: News

Local Students Perform At Fords Theatre

Play associated audio

By Cathy Carter

The famous words of America's great leaders now have new meaning to a group of students in Prince George's County.

Tony Clark is a junior at Central High School in Capitol Heights Maryland.

"Before this class I was mumbling when I talked, now I speak up and you can hear me all the way up the hallways," says Clark.

All year the students have been learning the speeches of famous orators like Abraham Lincoln and Frederick Douglass. The program is a partnership with Ford's Theatre Education Department. Sarah Jencks is the director.

"Ultimately I see this program as a way of engaging young people in democracy because they're beginning to develop their voices, their democratic voices and so often they don't see themselves as participants," says Jencks.

The class has also emphasized using speaking skills to nurture leadership. Kate Conrad is their teacher.

"The transformation I've seen since the beginning of the year is that the students now believe in themselves, they believe in the course, and they believe in the power of oratory," says Conrad.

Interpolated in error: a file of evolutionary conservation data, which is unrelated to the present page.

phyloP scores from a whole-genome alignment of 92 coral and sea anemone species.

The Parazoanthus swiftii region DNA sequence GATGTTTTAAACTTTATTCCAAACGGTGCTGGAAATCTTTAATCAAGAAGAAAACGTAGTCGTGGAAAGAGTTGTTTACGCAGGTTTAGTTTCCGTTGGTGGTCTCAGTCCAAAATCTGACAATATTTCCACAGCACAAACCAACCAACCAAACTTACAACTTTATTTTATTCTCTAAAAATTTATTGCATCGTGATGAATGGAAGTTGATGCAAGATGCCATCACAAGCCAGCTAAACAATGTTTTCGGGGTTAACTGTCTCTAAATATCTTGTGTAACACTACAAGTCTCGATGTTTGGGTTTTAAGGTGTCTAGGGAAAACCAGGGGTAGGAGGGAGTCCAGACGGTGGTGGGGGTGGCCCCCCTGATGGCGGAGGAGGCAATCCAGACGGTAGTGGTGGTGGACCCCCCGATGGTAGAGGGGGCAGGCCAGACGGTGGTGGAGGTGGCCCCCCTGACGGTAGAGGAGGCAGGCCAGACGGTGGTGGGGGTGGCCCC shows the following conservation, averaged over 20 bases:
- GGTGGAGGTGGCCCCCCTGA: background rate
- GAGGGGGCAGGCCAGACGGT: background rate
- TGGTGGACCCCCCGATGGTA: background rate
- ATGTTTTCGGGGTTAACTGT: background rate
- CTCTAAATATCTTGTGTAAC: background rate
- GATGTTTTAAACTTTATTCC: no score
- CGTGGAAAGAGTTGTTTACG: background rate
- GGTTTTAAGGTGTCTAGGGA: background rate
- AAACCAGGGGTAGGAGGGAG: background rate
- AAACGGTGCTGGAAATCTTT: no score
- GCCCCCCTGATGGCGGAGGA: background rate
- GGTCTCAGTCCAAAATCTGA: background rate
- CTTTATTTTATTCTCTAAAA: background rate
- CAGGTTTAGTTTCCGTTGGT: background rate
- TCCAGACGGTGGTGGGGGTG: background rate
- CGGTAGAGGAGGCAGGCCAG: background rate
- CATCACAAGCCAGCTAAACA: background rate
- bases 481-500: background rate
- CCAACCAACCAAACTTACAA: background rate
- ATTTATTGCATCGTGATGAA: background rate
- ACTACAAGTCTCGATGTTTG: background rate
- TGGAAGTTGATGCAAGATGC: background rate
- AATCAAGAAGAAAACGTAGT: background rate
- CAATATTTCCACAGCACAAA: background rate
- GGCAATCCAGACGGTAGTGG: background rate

Students will deliver original speeches and famous works like the Gettysburg address in a program called Oratory in American Culture tonight at Ford's Theatre.

WAMU 88.5

Art Beat With Lauren Landau, April 23

You can liven up your step with some funky, reggae music or dance like you’re the only person riding the Metro.

NPR

Fast-Food CEOs Earn Supersize Salaries; Workers Earn Small Potatoes

A new report finds that the average compensation of fast-food CEOs has quadrupled since 2000. By comparison, worker wages have increased less than 1 percent.
WAMU 88.5

Group Accuses Gansler Of 'Swift-Boating' Brown In Maryland Gubernatorial Race

A national veterans group claims that Maryland Lt. Gov. Anthony Brown is being "swift-boated" in his quest for the Democratic nomination for governor.
NPR

The Price War Over The Cloud Has High Stakes For The Internet

Amazon, Google, Microsoft and others are competing to be the main landlords of the cloud. Their terms and prices could control who gets to build what on the Internet, and for how much.

Leave a Comment

Help keep the conversation civil. Please refer to our Terms of Use and Code of Conduct before posting your comments.